Seeking and Getting Help Lifting the Communication Barriers
When I attended the University of Wisconsin-Milwaukee (UMW) in the late 1990s, I was eligible to receive DVR (Division of Vocational Rehabilitation) funding. They helped cover the cost for hearing aids, tuition, and services provided at UMW. I found UWM’s services beneficial, especially note takers—students who UWM hired to take notes during lectures for me. Even with my hearing aids, sometimes I struggled to take notes while listening to professors, and note takers helped me keep up with the classes. I also knew some deaf and hard of hearing students who used sign language interpreters. That was more than 10 years ago, and I’m sure even more services are being offered in schools today thanks to advances in technology and expertise. I accomplished a lot more in my life than my parents ever imagined. My mother told me that she doubted I would ever learn to speak or understand people. She even thought I might not get to graduate from college someday. Fortunately, hearing aids, speech therapy, and hard work have gotten me to where I am today. As the school years went on, I got out of the special education classes and became fully mainstreamed into classrooms with hearing students. I graduated from college and secured a full-time job as a web designer.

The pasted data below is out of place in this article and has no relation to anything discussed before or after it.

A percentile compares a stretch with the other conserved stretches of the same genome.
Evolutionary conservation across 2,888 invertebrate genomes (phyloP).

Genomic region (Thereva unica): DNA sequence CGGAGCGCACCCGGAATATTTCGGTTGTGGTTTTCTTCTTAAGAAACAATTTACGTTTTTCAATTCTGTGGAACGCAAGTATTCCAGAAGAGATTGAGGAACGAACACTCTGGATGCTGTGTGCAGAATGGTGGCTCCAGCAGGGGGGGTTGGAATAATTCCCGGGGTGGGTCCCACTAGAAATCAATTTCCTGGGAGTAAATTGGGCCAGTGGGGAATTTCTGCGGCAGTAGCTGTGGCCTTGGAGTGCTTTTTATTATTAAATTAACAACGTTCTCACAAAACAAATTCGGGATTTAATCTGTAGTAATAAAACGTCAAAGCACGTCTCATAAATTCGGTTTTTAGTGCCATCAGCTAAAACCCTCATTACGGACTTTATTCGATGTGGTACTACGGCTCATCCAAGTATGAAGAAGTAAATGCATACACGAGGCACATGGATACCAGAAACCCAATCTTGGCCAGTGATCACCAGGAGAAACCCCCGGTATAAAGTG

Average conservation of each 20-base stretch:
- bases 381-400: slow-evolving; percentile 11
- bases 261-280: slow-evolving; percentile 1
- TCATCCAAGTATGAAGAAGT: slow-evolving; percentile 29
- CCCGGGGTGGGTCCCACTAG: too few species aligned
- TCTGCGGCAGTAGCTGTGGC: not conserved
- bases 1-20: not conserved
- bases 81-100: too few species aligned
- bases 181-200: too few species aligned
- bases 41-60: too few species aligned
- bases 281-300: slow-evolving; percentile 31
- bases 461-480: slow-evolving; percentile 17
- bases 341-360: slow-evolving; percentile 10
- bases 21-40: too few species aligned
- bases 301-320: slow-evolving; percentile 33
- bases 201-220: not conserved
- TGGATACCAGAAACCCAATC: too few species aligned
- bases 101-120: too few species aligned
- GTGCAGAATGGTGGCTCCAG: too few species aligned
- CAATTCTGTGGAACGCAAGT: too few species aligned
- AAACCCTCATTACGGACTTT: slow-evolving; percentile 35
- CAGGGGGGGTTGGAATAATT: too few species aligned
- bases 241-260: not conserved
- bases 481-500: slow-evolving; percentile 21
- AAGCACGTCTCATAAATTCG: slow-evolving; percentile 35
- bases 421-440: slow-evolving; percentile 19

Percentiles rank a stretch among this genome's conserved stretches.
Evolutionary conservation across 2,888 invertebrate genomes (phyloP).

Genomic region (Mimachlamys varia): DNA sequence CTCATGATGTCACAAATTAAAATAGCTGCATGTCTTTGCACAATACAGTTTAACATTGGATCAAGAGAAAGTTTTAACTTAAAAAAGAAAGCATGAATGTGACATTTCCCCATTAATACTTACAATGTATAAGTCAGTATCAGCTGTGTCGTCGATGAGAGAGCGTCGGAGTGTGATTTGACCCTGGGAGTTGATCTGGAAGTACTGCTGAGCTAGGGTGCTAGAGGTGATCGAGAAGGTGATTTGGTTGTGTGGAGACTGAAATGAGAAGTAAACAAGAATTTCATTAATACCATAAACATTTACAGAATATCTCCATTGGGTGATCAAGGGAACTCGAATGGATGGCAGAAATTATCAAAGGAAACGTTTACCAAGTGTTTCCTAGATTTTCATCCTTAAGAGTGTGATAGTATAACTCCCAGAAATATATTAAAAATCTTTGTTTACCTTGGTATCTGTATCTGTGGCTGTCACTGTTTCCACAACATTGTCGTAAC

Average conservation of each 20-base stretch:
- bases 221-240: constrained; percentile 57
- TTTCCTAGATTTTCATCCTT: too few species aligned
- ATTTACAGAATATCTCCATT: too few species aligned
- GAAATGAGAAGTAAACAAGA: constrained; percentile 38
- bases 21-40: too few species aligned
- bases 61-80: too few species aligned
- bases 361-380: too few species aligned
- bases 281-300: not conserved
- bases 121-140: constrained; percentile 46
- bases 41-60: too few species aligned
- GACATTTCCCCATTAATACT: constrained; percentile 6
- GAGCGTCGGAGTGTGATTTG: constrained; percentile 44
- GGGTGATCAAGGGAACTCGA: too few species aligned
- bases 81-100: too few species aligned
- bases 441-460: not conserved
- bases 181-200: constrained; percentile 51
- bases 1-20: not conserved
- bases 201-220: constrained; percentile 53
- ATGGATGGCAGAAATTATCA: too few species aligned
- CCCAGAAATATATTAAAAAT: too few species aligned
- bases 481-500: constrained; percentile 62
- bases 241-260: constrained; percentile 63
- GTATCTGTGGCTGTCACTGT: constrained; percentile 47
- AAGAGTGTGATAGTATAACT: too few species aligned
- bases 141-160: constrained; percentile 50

I was not happy with the way I looked back in high school and college, and I have come to realize that the hearing aids were a major reason why I was and still am so isolated from the outside world. There were also other reasons that played a big role, such as my shyness and not having an outgoing personality. Rather than analyzing the past each and every day, I have decided to open up and share my life experiences and the path that led me to where I am today.